Presentation on theme: "Chapter 7 Forecasting with Simple Regression"— Presentation transcript:
1 Chapter 7 Forecasting with Simple Regression Business ForecastingChapter 7Forecasting with Simple Regression
2 Chapter Topics Types of Regression Models Determining the Simple Linear Regression EquationMeasures of VariationAssumptions of Regression and CorrelationResidual AnalysisMeasuring AutocorrelationInferences about the Slope
3 Chapter Topics Correlation—Measuring the Strength of the Association (continued)Correlation—Measuring the Strength of the AssociationEstimation of Mean Values and Prediction of Individual ValuesPitfalls in Regression and Ethical Issues
4 Purpose of Regression Analysis Regression Analysis is Used Primarily to Model Causality and Provide PredictionPredict the values of a dependent (response) variable based on values of at least one independent (explanatory) variable.Explain the effect of the independent variables on the dependent variable.
5 Types of Regression Models Positive Linear RelationshipRelationship NOT LinearNegative Linear RelationshipNo Relationship
6 Linear Regression Equation Sample regression line provides an estimate of the population regression line as well as a predicted value of Y.Sample Y InterceptSample Slope CoefficientResidualSimple Regression Equation(Fitted Regression Line, Predicted Value)
7 Simple Linear Regression: Example You wish to examine the linear dependency of the annual sales of produce stores on their sizes in square footage. Sample data for seven stores were obtained. Find the equation of the straight line that best fits the data.Annual Store Square Sales Feet ($1000), ,681, ,395, ,653, ,543, ,318, ,563, ,760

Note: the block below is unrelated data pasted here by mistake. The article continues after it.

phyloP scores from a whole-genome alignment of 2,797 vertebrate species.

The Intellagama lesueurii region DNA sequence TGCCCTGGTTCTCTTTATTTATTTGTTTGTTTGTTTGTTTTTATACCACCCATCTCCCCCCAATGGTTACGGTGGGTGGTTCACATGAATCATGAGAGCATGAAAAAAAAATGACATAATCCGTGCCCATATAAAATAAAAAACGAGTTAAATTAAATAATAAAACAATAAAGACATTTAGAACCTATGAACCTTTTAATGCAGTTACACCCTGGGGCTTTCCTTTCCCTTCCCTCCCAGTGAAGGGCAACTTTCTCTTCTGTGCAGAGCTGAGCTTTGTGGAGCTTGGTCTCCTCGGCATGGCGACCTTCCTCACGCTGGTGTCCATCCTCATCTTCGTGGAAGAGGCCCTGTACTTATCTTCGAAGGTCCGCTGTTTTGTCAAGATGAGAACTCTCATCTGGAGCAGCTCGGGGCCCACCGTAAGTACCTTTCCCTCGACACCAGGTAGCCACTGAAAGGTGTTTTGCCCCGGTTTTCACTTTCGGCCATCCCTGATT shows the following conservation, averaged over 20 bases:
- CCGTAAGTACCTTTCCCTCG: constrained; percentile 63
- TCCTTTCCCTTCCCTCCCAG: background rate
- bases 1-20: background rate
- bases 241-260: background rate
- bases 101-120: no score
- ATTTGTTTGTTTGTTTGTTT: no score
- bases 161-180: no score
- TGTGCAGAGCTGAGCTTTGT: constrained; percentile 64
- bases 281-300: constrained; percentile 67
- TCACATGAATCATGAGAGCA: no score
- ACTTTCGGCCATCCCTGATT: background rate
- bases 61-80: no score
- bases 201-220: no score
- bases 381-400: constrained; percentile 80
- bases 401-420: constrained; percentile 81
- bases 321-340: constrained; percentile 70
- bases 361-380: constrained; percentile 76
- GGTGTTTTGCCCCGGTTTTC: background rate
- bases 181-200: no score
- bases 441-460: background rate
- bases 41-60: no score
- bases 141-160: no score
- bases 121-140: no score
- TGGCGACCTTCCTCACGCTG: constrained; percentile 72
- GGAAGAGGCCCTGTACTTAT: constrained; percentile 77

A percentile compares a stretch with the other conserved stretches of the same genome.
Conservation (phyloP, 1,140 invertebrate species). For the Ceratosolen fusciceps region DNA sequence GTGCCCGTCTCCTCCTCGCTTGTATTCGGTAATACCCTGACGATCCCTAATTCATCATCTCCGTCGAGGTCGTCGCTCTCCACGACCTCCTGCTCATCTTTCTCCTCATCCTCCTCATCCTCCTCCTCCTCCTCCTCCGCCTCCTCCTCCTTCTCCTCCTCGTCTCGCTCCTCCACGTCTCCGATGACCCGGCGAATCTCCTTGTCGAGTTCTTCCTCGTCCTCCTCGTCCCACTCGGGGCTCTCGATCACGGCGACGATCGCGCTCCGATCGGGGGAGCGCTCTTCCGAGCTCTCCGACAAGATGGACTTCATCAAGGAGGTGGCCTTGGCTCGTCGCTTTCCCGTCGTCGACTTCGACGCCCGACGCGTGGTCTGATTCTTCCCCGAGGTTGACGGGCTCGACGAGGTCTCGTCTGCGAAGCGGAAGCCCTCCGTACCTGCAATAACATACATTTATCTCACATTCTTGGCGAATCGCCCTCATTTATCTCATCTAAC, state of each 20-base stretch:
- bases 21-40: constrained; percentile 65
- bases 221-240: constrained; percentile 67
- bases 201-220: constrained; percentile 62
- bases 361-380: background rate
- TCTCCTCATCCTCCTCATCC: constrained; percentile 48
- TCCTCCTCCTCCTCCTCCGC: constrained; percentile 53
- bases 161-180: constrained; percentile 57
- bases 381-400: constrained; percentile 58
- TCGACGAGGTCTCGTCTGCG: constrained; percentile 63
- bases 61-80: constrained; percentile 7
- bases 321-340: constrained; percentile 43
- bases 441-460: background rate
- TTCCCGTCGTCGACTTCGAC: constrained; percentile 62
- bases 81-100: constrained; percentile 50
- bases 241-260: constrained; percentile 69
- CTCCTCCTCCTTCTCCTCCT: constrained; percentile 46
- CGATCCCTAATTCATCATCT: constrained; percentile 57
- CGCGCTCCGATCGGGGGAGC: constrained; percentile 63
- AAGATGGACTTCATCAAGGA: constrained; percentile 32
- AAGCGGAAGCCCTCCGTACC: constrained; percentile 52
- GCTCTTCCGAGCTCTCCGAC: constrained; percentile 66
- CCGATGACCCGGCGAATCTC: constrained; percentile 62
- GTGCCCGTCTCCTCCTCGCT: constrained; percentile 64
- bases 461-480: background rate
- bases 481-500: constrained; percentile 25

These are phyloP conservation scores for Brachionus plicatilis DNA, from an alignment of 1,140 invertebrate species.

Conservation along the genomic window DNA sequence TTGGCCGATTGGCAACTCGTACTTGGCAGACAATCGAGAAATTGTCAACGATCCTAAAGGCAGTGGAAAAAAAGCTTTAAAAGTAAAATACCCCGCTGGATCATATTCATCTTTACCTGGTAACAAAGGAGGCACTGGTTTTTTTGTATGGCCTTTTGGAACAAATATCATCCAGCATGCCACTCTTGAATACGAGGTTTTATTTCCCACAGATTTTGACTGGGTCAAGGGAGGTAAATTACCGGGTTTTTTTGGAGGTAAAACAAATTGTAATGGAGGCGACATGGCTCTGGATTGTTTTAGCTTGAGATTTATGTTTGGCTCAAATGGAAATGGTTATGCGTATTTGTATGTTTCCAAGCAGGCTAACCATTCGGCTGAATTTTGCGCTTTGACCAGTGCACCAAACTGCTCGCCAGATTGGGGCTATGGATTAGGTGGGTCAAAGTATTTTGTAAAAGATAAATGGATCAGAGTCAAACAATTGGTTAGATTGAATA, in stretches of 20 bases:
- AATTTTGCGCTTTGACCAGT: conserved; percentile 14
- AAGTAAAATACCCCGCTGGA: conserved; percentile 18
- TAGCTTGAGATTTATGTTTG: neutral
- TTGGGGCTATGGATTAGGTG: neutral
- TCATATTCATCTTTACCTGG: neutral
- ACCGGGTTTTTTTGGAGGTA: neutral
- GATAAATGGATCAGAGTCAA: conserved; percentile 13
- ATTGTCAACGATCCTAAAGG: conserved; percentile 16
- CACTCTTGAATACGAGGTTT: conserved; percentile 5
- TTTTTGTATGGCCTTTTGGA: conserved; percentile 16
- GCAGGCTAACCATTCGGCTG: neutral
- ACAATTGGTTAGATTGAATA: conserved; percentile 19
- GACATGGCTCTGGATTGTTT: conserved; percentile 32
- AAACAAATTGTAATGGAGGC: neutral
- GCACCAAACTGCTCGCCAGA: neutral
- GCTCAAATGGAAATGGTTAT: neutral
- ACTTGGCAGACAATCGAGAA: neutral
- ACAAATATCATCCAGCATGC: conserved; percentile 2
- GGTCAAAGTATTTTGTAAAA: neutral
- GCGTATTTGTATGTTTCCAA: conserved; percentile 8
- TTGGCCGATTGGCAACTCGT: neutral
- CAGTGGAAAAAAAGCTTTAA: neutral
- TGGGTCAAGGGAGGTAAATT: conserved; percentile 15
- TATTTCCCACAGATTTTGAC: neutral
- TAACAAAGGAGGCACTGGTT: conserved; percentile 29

9 Simple Linear Regression Equation: Example From Excel Printout:
10 Graph of the Simple Linear Regression Equation: Example Yi = Xi
11 Interpretation of Results: Example The slope of means that, for each increase of one unit in X, we predict the average of Y to increase by an estimated units.The equation estimates that, for each increase of 1 square foot in the size of the store, the expected annual sales are predicted to increase by $1,487.
12 Simple Linear Regression in Excel In Excel, use | Regression …EXCEL Spreadsheet of Regression Sales on Square Footage
13 Measures of Variation: The Sum of Squares SST = SSR SSETotal Sample Variability=Unexplained VariabilityExplained Variability+
14 The ANOVA Table in Excel dfSSMSFSignificanceRegressionkSSRMSR=SSR/kMSR/MSEP-value ofthe F TestResidualsn−k−1SSEMSE=SSE/(n−k−1)Totaln−1SST
15 Measures of Variation The Sum of Squares: Example Excel Output for Produce StoresDegrees of freedomRegression (explained) dfSSRError (residual) dfSSETotal dfSST
16 The Coefficient of Determination Measures the proportion of variation in Y that is explained by the independent variable X in the regression model.
17 Measures of Variation: Produce Store Example Excel Output for Produce StoresSyxr2 = 0.9494% of the variation in annual sales can be explained by the variability in the size of the store as measured by square footage.
18 Linear Regression Assumptions NormalityY values are normally distributed for each X.Probability distribution of error is normal.2. Homoscedasticity (Constant Variance)3. Independence of Errors
19 Residual Analysis Purposes Graphical Analysis of Residuals Examine linearityEvaluate violations of assumptionsGraphical Analysis of ResidualsPlot residuals vs. X and time
20 Residual Analysis for Linearity XXeeXXNot LinearLinear
21 Residual Analysis for Homoscedasticity XXSRSRXXHomoscedasticityHeteroscedasticity
22 Residual Analysis: Excel Output for Produce Stores Example
23 Residual Analysis for Independence The Durbin–Watson StatisticUsed when data are collected over time to detect autocorrelation (residuals in one time period are related to residuals in another period).Measures the violation of the independence assumptionShould be close to 2.If not, examine the model for autocorrelation.
24 Durbin–Watson Statistic in Minitab Minitab | Regression | Simple Linear Regression …Check the box for Durbin–Watson Statistic